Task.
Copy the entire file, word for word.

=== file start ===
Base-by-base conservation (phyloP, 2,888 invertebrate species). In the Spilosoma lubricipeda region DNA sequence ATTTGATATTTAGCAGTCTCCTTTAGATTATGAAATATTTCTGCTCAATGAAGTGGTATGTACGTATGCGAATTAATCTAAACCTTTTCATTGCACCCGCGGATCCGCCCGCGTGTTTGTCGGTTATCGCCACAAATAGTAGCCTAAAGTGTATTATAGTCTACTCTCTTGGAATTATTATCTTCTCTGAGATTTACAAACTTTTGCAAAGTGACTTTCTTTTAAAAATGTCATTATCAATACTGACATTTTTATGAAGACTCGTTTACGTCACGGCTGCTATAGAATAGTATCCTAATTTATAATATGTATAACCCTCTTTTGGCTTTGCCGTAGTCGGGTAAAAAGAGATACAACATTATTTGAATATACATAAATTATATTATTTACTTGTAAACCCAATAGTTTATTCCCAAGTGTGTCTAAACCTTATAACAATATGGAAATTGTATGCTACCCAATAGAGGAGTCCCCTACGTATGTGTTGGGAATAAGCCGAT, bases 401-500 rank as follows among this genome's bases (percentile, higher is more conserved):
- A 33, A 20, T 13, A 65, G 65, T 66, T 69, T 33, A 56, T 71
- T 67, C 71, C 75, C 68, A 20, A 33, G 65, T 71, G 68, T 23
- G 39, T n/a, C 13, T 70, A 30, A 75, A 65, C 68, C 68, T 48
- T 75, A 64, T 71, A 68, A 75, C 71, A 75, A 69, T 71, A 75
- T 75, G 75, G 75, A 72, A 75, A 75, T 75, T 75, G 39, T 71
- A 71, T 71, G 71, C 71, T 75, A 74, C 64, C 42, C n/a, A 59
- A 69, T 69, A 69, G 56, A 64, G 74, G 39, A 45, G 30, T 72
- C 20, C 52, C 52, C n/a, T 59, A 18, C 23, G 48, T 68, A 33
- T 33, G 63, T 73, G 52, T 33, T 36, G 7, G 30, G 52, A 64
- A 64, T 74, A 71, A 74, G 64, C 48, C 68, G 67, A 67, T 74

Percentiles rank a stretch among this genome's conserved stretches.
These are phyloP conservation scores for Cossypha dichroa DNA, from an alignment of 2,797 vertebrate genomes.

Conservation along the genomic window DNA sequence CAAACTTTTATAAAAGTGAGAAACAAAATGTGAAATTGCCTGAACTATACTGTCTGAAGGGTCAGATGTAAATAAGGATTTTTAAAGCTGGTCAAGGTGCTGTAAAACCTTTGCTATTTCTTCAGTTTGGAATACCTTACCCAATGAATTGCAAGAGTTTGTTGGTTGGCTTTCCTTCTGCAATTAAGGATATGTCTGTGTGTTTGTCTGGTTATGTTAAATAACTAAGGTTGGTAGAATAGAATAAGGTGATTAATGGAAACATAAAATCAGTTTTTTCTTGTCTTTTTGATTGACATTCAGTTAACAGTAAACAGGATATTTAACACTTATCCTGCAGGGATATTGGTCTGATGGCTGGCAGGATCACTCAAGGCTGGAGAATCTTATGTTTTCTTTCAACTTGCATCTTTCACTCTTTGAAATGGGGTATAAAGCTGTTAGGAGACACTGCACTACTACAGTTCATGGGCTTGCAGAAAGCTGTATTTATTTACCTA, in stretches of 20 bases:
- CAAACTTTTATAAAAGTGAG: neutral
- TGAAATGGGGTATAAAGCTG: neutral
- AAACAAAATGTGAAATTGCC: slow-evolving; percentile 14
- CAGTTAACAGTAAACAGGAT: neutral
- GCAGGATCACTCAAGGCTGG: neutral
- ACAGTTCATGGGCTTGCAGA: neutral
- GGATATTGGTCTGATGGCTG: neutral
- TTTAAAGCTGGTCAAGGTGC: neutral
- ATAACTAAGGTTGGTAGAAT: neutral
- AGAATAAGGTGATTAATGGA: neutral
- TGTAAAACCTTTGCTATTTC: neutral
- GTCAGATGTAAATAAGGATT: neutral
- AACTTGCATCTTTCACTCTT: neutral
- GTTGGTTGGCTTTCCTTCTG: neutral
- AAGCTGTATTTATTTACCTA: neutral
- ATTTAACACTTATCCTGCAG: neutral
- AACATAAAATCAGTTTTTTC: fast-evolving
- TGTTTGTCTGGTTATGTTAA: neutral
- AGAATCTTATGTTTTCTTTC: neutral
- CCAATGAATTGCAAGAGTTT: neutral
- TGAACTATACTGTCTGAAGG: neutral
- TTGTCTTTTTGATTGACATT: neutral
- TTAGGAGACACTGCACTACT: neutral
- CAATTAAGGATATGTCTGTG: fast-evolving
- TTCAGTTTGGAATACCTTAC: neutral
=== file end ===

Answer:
Base-by-base conservation (phyloP, 2,888 invertebrate species). In the Spilosoma lubricipeda region DNA sequence ATTTGATATTTAGCAGTCTCCTTTAGATTATGAAATATTTCTGCTCAATGAAGTGGTATGTACGTATGCGAATTAATCTAAACCTTTTCATTGCACCCGCGGATCCGCCCGCGTGTTTGTCGGTTATCGCCACAAATAGTAGCCTAAAGTGTATTATAGTCTACTCTCTTGGAATTATTATCTTCTCTGAGATTTACAAACTTTTGCAAAGTGACTTTCTTTTAAAAATGTCATTATCAATACTGACATTTTTATGAAGACTCGTTTACGTCACGGCTGCTATAGAATAGTATCCTAATTTATAATATGTATAACCCTCTTTTGGCTTTGCCGTAGTCGGGTAAAAAGAGATACAACATTATTTGAATATACATAAATTATATTATTTACTTGTAAACCCAATAGTTTATTCCCAAGTGTGTCTAAACCTTATAACAATATGGAAATTGTATGCTACCCAATAGAGGAGTCCCCTACGTATGTGTTGGGAATAAGCCGAT, bases 401-500 rank as follows among this genome's bases (percentile, higher is more conserved):
- A 33, A 20, T 13, A 65, G 65, T 66, T 69, T 33, A 56, T 71
- T 67, C 71, C 75, C 68, A 20, A 33, G 65, T 71, G 68, T 23
- G 39, T n/a, C 13, T 70, A 30, A 75, A 65, C 68, C 68, T 48
- T 75, A 64, T 71, A 68, A 75, C 71, A 75, A 69, T 71, A 75
- T 75, G 75, G 75, A 72, A 75, A 75, T 75, T 75, G 39, T 71
- A 71, T 71, G 71, C 71, T 75, A 74, C 64, C 42, C n/a, A 59
- A 69, T 69, A 69, G 56, A 64, G 74, G 39, A 45, G 30, T 72
- C 20, C 52, C 52, C n/a, T 59, A 18, C 23, G 48, T 68, A 33
- T 33, G 63, T 73, G 52, T 33, T 36, G 7, G 30, G 52, A 64
- A 64, T 74, A 71, A 74, G 64, C 48, C 68, G 67, A 67, T 74

Percentiles rank a stretch among this genome's conserved stretches.
These are phyloP conservation scores for Cossypha dichroa DNA, from an alignment of 2,797 vertebrate genomes.

Conservation along the genomic window DNA sequence CAAACTTTTATAAAAGTGAGAAACAAAATGTGAAATTGCCTGAACTATACTGTCTGAAGGGTCAGATGTAAATAAGGATTTTTAAAGCTGGTCAAGGTGCTGTAAAACCTTTGCTATTTCTTCAGTTTGGAATACCTTACCCAATGAATTGCAAGAGTTTGTTGGTTGGCTTTCCTTCTGCAATTAAGGATATGTCTGTGTGTTTGTCTGGTTATGTTAAATAACTAAGGTTGGTAGAATAGAATAAGGTGATTAATGGAAACATAAAATCAGTTTTTTCTTGTCTTTTTGATTGACATTCAGTTAACAGTAAACAGGATATTTAACACTTATCCTGCAGGGATATTGGTCTGATGGCTGGCAGGATCACTCAAGGCTGGAGAATCTTATGTTTTCTTTCAACTTGCATCTTTCACTCTTTGAAATGGGGTATAAAGCTGTTAGGAGACACTGCACTACTACAGTTCATGGGCTTGCAGAAAGCTGTATTTATTTACCTA, in stretches of 20 bases:
- CAAACTTTTATAAAAGTGAG: neutral
- TGAAATGGGGTATAAAGCTG: neutral
- AAACAAAATGTGAAATTGCC: slow-evolving; percentile 14
- CAGTTAACAGTAAACAGGAT: neutral
- GCAGGATCACTCAAGGCTGG: neutral
- ACAGTTCATGGGCTTGCAGA: neutral
- GGATATTGGTCTGATGGCTG: neutral
- TTTAAAGCTGGTCAAGGTGC: neutral
- ATAACTAAGGTTGGTAGAAT: neutral
- AGAATAAGGTGATTAATGGA: neutral
- TGTAAAACCTTTGCTATTTC: neutral
- GTCAGATGTAAATAAGGATT: neutral
- AACTTGCATCTTTCACTCTT: neutral
- GTTGGTTGGCTTTCCTTCTG: neutral
- AAGCTGTATTTATTTACCTA: neutral
- ATTTAACACTTATCCTGCAG: neutral
- AACATAAAATCAGTTTTTTC: fast-evolving
- TGTTTGTCTGGTTATGTTAA: neutral
- AGAATCTTATGTTTTCTTTC: neutral
- CCAATGAATTGCAAGAGTTT: neutral
- TGAACTATACTGTCTGAAGG: neutral
- TTGTCTTTTTGATTGACATT: neutral
- TTAGGAGACACTGCACTACT: neutral
- CAATTAAGGATATGTCTGTG: fast-evolving
- TTCAGTTTGGAATACCTTAC: neutral